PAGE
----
1.1a Earth’s Sun is an average-sized star. The Sun is more than a million times greater

in volume than Earth.

1.1b Other stars are like the Sun but are so far away that they look like points of light.

Distances between stars are vast compared to distances within our solar system.

1.1c The Sun and the planets that revolve around it are the major bodies in the solar sys-

tem. Other members include comets, moons, and asteroids. Earth’s orbit is nearly circular.

1.1d Gravity is the force that keeps planets in orbit around the Sun and the Moon in

orbit around the Earth.

1.1e Most objects in the solar system have a regular and predictable motion. These

motions explain such phenomena as a day, a year, phases of the Moon, eclipses, tides,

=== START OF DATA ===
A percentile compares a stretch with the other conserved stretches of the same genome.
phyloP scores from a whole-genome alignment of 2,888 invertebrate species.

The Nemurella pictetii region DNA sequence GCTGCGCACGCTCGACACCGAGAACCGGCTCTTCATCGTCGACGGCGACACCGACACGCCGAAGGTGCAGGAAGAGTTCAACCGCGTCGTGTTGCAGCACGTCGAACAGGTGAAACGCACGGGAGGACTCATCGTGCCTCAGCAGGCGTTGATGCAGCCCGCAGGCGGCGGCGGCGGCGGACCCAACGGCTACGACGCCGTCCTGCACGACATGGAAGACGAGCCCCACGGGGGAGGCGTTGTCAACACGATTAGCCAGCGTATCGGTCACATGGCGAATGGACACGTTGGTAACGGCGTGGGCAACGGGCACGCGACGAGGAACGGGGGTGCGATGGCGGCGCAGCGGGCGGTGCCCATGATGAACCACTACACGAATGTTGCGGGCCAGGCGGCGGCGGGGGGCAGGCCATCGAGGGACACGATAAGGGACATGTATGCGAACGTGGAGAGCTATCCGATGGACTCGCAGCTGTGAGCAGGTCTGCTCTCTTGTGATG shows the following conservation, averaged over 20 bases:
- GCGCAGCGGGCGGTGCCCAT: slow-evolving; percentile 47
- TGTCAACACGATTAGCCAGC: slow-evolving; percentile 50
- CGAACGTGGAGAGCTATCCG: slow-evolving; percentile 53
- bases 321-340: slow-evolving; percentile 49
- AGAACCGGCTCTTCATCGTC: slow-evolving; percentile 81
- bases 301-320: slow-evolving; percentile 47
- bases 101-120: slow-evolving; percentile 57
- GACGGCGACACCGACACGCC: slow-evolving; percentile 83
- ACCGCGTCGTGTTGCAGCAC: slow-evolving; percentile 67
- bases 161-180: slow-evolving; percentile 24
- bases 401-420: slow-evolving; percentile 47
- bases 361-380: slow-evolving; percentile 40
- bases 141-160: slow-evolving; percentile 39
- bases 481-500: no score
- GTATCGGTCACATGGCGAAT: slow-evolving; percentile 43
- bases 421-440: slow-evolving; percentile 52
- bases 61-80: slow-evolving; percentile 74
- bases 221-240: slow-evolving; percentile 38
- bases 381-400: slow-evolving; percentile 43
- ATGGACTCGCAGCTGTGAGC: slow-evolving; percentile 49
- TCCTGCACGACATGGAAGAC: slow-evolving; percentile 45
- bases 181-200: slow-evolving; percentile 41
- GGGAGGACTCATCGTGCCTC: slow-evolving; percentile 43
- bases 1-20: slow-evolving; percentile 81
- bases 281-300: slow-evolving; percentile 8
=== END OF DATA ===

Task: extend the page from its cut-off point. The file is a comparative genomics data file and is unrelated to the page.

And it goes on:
meteor showers, and comets.

1.1f The latitude/longitude coordinate system and our system of time are based on

celestial observations.

1.1g Moons are seen by reflected light. Our Moon orbits Earth, while Earth orbits the

Sun. The Moon’s phases as observed from Earth are the result of seeing different por-

tions of the lighted area of the Moon’s surface. The phases repeat in a cyclic pattern in

about one month.

1.1h The apparent motions of the Sun, Moon, planets, and stars across the sky can be

explained by Earth’s rotation and revolution. Earth’s rotation causes the length of one

day to be approximately 24 hours. This rotation also causes the Sun and Moon to appear

to rise along the eastern horizon and to set along the western horizon. Earth’s revolution

around the Sun defines the length of the year as 365 1/4 days.

1.1i The tilt of Earth’s axis of rotation and the revolution of Earth around the Sun cause

seasons on Earth. The length of daylight varies depending on latitude and season.

1.1j The shape of Earth, the other planets, and stars is nearly spherical.